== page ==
John ChiltonLisa Korthals shredding on Foon Skis in the Birkenhead Valley, BC.
The custom ski business has been growing in recent years, with upstarts like Colorado's Folsom Custom and Wagner Custom and Jackson Hole's Igneous Skis. The trend has extended north to Canada now too. In what was originally a way to build his ultimate ski has turned into a custom ski building business for Johnny "Foon" Chilton, a colleague of 90s ski stars Trevor Peterson and Eric Pehota with dozens of first descents to his name in BC's Coast Mountains. In two years, Foon Skis, based in Chilton's Pemberton, BC, workshop, has built a cult following, especially with hard-charging Whistler locals. Between his two full time, seasonal jobs -- driving a groomer at Whistler Blackcomb and building mountain bike trails near Pemberton -- Chilton handcrafts 40 pairs of planks a year, made from wood salvaged from Whistler.
How did you get into building your own skis?
I was a sponsored skier for 15 years, most recently with Head/Tyrolia. Over the years I found I couldn't find the exact ski I wanted, even though Head brought me on board to help design their big mountain skis. I like a ridiculously stiff ski and you can't get that off the shelf. I realized the only way I was going to find it was to make it myself. Before I was a pro skier I was a cabinetmaker and fine woodworker, so I had the skills.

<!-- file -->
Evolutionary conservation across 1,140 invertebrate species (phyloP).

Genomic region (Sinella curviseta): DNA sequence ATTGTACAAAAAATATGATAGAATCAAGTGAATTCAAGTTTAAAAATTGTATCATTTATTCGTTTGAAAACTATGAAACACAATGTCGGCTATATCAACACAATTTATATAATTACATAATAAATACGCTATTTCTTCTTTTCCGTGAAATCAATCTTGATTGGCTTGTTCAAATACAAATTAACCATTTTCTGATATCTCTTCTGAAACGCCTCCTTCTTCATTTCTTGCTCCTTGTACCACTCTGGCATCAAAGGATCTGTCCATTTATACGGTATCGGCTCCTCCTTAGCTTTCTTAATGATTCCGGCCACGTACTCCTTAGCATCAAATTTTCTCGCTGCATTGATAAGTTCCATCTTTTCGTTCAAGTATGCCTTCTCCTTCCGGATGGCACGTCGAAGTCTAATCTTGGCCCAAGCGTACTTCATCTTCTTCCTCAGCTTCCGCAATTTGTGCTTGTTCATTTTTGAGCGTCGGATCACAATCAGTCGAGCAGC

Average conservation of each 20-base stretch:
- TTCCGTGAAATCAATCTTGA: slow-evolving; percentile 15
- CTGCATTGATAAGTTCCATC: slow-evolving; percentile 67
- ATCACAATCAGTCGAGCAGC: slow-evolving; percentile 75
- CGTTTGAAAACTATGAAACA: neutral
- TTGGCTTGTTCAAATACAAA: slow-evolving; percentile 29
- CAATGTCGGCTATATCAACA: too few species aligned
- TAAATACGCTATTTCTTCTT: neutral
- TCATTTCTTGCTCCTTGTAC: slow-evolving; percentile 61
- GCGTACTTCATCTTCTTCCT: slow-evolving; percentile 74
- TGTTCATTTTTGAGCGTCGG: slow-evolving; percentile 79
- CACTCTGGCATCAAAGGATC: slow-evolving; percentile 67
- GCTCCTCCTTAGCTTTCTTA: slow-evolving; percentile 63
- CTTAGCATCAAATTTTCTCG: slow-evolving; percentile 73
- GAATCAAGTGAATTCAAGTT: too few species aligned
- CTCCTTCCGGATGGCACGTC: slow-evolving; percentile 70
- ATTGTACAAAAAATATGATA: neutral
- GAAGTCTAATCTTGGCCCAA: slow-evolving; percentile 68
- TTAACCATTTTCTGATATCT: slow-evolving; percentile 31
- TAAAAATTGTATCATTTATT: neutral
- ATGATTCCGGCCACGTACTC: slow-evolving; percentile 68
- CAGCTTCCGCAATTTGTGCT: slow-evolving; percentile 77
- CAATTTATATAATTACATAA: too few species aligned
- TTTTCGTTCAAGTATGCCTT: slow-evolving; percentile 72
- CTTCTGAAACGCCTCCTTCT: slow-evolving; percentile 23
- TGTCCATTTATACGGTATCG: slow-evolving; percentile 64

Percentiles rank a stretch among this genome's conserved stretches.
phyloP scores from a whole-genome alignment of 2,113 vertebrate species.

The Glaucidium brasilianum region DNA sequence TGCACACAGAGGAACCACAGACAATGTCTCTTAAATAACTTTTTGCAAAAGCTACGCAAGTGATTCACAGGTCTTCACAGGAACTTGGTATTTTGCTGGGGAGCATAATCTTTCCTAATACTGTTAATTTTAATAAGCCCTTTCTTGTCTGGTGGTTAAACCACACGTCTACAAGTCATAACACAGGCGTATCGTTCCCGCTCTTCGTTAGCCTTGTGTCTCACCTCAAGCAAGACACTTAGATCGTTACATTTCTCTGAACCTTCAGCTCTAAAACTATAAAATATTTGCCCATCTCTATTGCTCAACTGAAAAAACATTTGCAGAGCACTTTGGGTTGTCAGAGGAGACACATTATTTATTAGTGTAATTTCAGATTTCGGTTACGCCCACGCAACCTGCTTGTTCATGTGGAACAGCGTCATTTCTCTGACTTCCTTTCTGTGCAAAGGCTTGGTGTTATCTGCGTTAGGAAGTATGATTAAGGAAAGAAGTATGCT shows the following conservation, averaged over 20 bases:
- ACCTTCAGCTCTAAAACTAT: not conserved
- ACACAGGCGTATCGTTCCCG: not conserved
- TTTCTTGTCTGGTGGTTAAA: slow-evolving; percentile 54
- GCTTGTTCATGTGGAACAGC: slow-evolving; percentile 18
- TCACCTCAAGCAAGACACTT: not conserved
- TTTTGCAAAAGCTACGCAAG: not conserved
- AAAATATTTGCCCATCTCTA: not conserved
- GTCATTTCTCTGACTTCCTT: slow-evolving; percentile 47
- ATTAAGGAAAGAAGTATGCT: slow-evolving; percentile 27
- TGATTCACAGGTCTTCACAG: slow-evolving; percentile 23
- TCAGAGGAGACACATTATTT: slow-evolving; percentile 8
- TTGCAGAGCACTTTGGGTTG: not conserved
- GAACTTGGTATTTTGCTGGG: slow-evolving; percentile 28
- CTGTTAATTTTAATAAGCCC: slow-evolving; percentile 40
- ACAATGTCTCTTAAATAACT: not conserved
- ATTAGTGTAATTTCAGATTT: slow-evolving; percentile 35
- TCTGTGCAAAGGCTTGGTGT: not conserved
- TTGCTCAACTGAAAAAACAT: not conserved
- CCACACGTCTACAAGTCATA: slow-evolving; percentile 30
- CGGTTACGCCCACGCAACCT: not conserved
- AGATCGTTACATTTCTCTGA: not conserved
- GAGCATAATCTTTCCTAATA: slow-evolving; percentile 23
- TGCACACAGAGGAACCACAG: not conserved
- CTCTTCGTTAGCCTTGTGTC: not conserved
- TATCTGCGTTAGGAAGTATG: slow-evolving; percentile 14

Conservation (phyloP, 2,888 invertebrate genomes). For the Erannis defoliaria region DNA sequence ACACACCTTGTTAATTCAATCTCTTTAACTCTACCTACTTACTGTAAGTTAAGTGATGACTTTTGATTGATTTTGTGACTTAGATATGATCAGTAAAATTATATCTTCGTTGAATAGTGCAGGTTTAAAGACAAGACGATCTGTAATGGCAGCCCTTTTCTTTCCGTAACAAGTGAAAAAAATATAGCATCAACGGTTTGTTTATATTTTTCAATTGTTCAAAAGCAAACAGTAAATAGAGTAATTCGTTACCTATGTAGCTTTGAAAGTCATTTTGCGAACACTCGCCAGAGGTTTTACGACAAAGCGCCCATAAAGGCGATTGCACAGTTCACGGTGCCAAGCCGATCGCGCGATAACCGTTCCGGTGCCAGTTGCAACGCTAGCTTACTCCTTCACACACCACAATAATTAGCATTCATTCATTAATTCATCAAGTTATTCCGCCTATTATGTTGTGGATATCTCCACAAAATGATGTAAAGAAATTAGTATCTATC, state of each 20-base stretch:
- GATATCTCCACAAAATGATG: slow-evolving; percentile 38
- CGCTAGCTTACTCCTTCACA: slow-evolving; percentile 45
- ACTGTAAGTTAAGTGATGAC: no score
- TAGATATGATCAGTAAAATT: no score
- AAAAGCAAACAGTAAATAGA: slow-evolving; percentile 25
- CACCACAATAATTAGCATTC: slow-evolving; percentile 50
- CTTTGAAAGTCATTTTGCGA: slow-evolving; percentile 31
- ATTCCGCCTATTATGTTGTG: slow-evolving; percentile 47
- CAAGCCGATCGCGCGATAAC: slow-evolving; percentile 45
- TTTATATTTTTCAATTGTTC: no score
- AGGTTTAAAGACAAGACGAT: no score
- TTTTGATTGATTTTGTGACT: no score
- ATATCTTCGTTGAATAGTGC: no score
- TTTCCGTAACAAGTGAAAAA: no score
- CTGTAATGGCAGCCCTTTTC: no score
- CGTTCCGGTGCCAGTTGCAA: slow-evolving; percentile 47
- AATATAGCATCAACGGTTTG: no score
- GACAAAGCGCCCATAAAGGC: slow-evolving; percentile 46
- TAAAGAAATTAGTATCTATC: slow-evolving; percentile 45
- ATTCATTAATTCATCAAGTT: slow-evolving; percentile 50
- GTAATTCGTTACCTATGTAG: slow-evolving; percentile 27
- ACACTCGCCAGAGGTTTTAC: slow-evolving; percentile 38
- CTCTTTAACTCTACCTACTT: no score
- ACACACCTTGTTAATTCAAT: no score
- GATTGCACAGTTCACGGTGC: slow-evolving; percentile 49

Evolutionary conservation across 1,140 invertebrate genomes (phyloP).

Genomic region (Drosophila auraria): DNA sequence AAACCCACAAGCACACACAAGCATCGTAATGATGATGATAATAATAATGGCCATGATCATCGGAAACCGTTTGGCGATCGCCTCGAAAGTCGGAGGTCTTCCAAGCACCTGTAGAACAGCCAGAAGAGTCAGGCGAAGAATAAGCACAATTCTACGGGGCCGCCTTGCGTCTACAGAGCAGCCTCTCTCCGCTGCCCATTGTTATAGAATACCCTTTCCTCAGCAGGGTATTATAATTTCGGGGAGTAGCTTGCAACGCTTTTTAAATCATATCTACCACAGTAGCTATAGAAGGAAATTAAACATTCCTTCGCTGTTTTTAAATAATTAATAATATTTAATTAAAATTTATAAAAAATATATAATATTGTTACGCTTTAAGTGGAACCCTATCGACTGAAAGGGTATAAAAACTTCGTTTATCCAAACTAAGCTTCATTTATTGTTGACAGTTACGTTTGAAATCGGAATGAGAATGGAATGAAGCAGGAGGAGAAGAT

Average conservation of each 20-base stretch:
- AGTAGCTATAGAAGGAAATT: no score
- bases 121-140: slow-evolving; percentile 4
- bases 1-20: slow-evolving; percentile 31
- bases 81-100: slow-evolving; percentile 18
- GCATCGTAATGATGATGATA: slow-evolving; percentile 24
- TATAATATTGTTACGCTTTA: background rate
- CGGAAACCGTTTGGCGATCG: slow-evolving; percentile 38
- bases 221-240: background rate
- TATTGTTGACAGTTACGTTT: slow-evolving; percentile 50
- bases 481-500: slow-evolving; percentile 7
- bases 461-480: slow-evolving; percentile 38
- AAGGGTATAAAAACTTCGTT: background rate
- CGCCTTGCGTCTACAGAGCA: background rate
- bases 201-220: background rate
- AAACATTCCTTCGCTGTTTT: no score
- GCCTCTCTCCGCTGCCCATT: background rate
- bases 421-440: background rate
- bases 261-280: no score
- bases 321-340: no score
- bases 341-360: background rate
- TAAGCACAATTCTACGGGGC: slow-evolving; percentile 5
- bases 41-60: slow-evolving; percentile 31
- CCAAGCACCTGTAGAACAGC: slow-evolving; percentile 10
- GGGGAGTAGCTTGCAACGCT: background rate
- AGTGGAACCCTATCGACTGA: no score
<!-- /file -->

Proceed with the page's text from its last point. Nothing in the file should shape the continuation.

Where did the name of your signature ski, the Tyfoon, come from?
Ty is my son's name and Foon is my nickname.
What inspired the design of the skis?
Surfing was a big inspiration for the skis. My buddy Trevor [Peterson] was into surfing. When the ski season ended we'd go climbing and he'd go surfing. We thought he was nuts. But he saw the correlation. There's a lot of crossover with float and carving. I think some of how surfers buy their boards is going to rub off too. Anyone who is into surfing would never buy a factory board. They get them custom built for their ability, weight, style and the waves they surf. I believe that skiers will start to think the same way.
How long does it take to make a pair of Tyfoons?
The first pair took me a month to make. Now I can make two pairs in about a week, though I don't make them one at a time. I usually have three or four on the go.
How does the customization process work?
You'll tell me where you like to ride, what type of snow you like to ski, your weight and height: This is the melting pot to figuring out how much flex you need. The core of the ski is the important part when it comes to adjusting the flex. I take a blank core and start working it to create the specific flex I'm going for.
What materials do you use?
I use douglas fir for the core and western red cedar for the topsheet. There's also a sheet of carbon fiber to add strength. I used to get my wood from local sources, but now I'm salvaging it raw from the ski hill. I've partnered with Whistler-Blackcomb and they're letting me harvest blown downs or trees cut building the Peak-to-Peak lift line. The shape I use is normal camber underfoot, a soft rocker in the tail and a long smooth rocker in the tip.